Osteoarthritis
17595
post-template-default,single,single-post,postid-17595,single-format-standard,ajax_fade,page_not_loaded,,no_animation_on_touch,qode-child-theme-ver-1.0,qode-theme-ver-13.5,qode-theme-bridge,wpb-js-composer js-comp-ver-5.5.2,vc_responsive

Osteoarthritis

Osteoarthritis

Hip and Knee Osteoarthritis – Busting Myths

Osteoarthritis (OA) is one of the most common chronic diseases affecting more than 2 million Australians. It can cause considerable pain, affecting mobility, function, and quality of life. The condition costs our health care system $2.1 billion per year.

Two of the most commonly affected joints are the knee and hip. Symptoms may include pain when moving or weight-bearing, stiffness, swelling, joints giving way and/or crunching/clicking noises.

Common risk factors for developing OA are being overweight/obese, joint injury, overuse through occupation or sport, and muscle weakness/inactivity. In addition, your genetics plays a role in whether you will develop OA or not.

There are many myths associated with Osteoarthritis:

‘I’ve got Wear and Tear’
Many people refer to OA as ‘wear and tear’, but this is incorrect and can lead to the belief that using your arthritic joint will wear it out. In fact, cartilage needs moderate loading through physical activity to stay healthy and regenerate.

‘It’s just old age’
OA is more common with increasing age, but it is not just a disease that affects older people..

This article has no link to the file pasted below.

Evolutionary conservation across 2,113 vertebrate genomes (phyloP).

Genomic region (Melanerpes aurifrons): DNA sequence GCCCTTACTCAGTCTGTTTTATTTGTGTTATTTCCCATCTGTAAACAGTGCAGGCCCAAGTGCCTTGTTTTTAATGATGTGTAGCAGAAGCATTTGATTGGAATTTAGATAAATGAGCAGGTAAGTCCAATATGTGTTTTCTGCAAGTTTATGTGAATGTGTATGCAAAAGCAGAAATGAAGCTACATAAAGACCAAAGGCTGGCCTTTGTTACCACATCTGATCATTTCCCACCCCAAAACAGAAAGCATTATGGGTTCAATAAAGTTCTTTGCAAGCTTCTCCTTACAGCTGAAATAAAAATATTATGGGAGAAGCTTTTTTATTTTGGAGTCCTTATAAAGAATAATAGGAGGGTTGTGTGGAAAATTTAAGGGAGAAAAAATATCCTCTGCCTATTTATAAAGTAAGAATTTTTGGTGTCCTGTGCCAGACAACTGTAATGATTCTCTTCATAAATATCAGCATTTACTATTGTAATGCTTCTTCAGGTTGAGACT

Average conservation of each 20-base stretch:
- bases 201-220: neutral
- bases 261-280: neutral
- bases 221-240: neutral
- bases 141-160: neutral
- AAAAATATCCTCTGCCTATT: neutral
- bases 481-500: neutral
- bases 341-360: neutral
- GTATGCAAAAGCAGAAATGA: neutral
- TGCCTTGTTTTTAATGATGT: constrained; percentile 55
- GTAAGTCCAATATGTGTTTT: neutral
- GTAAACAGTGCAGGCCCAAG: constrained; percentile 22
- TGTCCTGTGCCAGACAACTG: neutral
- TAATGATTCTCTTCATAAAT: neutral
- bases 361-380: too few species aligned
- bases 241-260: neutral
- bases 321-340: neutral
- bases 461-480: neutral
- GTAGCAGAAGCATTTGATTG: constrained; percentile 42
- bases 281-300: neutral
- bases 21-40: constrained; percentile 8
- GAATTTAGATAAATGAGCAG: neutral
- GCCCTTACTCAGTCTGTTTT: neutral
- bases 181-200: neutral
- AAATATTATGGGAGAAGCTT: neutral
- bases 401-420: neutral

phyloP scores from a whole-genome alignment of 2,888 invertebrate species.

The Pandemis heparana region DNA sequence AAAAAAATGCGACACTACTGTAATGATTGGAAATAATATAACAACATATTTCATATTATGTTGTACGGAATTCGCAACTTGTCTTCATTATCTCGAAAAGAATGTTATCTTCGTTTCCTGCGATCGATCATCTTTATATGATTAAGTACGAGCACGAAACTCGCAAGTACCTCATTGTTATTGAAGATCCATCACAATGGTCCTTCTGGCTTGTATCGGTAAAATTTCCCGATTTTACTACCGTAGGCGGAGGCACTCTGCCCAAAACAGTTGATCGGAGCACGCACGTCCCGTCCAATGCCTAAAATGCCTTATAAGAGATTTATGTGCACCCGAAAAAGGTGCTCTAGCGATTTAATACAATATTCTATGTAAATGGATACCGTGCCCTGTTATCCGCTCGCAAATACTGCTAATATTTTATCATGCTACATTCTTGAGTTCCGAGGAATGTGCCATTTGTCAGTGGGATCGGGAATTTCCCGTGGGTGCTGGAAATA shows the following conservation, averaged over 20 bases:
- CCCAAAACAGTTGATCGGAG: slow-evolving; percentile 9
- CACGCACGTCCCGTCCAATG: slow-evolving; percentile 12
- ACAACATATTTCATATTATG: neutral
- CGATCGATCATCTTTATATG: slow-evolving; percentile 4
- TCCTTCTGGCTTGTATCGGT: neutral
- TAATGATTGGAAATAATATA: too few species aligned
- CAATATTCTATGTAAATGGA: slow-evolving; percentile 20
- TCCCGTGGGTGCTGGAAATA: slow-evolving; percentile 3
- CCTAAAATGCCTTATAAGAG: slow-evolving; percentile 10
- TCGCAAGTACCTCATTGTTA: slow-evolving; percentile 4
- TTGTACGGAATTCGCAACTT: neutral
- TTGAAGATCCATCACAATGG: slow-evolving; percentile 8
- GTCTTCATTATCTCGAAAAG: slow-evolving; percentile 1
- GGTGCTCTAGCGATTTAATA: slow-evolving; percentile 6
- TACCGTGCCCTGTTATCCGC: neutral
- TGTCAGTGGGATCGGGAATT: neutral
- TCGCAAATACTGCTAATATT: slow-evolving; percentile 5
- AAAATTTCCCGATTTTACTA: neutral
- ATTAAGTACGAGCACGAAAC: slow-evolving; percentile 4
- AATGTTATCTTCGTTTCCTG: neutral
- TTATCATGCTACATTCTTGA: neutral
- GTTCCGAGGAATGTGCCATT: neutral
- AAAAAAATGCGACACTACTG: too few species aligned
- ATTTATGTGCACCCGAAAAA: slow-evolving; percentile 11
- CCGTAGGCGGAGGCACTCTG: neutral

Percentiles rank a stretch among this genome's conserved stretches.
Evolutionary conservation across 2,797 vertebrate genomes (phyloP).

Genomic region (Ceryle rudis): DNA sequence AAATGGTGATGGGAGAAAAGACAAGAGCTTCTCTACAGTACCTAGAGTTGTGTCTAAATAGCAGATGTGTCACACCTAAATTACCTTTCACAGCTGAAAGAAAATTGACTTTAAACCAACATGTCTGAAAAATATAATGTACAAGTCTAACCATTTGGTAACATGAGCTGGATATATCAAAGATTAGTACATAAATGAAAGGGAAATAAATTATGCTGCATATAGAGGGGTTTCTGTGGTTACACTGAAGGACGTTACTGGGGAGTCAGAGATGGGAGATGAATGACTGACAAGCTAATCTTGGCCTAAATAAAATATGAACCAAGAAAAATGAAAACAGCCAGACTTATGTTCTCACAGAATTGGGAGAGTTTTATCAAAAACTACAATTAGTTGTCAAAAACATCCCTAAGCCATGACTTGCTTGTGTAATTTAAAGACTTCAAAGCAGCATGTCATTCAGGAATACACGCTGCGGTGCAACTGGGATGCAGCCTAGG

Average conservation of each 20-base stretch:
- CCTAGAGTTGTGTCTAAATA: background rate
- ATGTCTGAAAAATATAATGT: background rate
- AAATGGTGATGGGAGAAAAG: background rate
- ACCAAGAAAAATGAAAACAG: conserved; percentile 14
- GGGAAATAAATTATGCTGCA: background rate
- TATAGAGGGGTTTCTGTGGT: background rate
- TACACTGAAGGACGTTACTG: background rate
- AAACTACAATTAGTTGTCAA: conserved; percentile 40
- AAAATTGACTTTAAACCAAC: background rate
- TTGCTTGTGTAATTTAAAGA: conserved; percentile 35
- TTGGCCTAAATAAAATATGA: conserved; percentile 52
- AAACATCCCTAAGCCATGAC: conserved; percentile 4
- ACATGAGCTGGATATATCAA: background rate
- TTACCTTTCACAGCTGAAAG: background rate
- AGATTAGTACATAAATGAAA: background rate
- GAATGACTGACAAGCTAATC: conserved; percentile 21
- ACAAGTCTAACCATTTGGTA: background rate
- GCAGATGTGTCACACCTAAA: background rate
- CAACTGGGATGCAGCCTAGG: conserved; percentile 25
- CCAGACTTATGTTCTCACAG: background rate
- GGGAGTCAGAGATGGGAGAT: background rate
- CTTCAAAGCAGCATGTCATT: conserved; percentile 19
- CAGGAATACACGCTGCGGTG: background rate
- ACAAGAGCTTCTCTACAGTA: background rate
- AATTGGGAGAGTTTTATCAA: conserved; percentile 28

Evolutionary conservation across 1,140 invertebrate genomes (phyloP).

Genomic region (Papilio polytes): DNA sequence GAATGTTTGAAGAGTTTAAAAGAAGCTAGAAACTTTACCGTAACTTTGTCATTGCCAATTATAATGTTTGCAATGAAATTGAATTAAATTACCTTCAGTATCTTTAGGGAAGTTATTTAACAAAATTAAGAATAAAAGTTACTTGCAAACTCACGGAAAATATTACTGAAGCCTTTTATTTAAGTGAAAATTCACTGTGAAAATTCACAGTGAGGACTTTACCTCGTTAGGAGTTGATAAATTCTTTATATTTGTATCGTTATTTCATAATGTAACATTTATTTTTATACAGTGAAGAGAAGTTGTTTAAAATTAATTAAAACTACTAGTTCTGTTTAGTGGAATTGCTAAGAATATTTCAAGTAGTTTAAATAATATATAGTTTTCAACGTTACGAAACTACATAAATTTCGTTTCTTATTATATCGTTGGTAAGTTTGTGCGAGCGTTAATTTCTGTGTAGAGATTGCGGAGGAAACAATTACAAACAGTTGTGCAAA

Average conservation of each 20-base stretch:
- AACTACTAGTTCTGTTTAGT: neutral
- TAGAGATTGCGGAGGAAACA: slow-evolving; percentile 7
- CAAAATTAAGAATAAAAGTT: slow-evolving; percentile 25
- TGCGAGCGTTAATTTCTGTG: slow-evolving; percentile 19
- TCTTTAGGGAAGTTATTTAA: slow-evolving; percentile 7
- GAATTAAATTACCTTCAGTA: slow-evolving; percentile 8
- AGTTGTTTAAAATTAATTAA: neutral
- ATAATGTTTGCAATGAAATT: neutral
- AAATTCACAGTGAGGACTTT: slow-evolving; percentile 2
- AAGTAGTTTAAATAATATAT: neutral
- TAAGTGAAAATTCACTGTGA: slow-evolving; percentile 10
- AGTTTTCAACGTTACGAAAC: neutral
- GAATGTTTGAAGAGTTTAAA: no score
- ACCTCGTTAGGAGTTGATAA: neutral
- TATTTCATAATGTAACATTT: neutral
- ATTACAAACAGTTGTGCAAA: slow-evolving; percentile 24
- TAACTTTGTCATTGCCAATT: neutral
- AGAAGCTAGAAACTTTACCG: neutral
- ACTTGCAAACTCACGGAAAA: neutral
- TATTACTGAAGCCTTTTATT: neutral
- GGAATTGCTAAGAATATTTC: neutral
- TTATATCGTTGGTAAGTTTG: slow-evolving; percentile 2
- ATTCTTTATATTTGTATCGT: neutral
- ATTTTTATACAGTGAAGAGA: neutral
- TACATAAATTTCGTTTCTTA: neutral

‘There’s nothing to be done’
Whilst there is no cure for OA, there are many treatment options that can control pain, improve joint function, and ultimately slow progression of the disease.
Recommended course of action for someone with hip and knee OA should involve 3 core treatments: education, exercise, and weight control.

  • Education – it is normal for people with OA to feel worried or scared. Getting the right advice and understanding your condition will increase your confidence and your ability to self-manage.
  • Exercise – is effective for pain relief in addition to improving muscle strength and joint function. Inactivity and rest make pain worse in the long-term. Based on the best available evidence, a minimum of 12 supervised sessions, delivered twice a week, is required to increase the chance of a successful outcome, for example the Good Life with Osteoarthritis (GLAD) Program.
  • Weight Control – Being overweight puts more load on your joints. In addition, increased body fat can lead to increased levels of inflammation in the body, which can affect the cartilage in the joints.

‘Pain when exercising means I am damaging my joint’
It is very safe to exercise with OA. It is normal to get some increase in pain when you start doing new exercises but pain does not equal damage.

‘I will eventually need a hip or knee replacement’
Only a small percentage of people with OA should end up needing a joint replacement. Most people can be effectively managed with the management strategies listed above, plus the addition of pain relieving modalities if required.
A joint replacement is a major Orthopaedic surgery, and should be reserved for people who have exhausted all other conservative treatment options.

Our dedicated hip and knee osteoarthritis exercise and education program is run by physiotherapist Deirdre Tempany. This GLA:D program has been shown to slow disease progression, lower pain medication usage and improve function. For further information speak to our reception team.